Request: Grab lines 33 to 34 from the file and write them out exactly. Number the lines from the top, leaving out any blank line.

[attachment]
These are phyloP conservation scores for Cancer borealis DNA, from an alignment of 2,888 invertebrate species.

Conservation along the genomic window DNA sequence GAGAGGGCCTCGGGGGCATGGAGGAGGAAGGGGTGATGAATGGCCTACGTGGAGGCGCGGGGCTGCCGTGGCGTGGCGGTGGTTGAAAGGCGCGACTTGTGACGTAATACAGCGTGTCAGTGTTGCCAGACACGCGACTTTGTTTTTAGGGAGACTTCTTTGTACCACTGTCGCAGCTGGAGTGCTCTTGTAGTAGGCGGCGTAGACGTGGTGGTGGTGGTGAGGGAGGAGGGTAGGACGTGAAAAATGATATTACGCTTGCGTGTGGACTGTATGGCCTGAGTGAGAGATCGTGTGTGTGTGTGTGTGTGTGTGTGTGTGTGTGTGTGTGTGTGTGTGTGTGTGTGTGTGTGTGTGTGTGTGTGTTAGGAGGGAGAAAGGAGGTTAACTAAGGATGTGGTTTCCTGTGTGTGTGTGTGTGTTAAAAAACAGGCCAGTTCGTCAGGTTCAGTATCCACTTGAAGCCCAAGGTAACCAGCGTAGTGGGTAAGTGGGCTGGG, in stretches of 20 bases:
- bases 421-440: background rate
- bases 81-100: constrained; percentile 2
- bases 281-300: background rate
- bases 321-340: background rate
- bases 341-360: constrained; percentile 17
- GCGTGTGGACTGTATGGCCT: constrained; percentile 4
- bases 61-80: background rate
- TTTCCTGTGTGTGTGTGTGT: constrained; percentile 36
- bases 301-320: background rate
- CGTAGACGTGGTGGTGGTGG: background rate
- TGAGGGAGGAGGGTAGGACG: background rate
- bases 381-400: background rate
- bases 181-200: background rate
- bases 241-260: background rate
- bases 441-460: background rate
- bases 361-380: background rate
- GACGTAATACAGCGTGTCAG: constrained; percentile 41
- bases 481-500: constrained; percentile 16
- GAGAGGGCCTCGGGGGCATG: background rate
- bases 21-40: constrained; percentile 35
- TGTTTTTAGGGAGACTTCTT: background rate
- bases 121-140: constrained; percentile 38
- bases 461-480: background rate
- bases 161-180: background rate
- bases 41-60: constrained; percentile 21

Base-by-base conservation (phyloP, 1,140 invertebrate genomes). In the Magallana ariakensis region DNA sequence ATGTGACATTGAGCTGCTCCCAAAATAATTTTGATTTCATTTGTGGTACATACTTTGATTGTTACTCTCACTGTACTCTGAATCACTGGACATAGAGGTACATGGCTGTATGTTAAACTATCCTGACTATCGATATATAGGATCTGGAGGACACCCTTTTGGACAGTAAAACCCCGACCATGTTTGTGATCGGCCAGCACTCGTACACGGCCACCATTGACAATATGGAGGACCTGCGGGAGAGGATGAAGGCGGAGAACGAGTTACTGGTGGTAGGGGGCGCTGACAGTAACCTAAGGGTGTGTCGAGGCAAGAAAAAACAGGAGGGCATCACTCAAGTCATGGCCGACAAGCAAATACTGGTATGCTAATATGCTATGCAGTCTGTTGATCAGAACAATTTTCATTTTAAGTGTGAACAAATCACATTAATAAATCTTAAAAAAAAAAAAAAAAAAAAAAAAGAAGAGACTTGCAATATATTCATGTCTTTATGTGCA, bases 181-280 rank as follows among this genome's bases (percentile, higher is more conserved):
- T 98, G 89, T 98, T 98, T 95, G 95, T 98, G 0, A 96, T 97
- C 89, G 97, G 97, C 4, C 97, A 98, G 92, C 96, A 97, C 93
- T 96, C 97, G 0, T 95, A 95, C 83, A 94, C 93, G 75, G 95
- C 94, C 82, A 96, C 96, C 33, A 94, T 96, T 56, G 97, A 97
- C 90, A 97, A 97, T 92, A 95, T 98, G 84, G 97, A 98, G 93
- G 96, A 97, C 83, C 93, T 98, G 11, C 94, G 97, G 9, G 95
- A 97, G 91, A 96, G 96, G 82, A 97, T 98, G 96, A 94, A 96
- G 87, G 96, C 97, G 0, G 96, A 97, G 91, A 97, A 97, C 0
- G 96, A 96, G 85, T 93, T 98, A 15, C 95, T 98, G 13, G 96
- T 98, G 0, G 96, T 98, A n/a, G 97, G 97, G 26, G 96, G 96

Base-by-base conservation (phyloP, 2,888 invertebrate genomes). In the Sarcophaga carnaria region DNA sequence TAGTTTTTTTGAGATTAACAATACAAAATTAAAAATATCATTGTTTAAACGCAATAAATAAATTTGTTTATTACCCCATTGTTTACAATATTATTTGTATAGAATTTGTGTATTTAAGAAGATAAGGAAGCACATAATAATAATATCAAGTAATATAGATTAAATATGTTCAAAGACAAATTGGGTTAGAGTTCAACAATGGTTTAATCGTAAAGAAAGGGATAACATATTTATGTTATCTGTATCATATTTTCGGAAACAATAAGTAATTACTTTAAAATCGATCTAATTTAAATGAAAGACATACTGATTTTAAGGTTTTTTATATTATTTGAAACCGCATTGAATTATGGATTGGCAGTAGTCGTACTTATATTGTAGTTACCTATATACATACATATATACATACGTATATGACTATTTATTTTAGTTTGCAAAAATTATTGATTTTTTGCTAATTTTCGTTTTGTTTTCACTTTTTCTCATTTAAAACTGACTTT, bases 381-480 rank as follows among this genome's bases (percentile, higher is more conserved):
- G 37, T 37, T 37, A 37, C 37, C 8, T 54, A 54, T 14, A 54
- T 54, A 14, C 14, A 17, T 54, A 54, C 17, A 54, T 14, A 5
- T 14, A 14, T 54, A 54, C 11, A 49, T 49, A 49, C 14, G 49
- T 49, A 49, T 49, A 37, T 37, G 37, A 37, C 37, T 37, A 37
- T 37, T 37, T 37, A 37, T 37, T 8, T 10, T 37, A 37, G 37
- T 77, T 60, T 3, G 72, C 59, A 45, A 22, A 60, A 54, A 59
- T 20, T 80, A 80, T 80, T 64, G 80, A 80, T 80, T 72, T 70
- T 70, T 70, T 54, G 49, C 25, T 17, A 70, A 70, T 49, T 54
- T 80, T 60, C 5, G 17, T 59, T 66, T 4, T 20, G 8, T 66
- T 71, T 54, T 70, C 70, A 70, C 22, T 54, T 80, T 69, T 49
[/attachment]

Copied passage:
- C 90, A 97, A 97, T 92, A 95, T 98, G 84, G 97, A 98, G 93
- G 96, A 97, C 83, C 93, T 98, G 11, C 94, G 97, G 9, G 95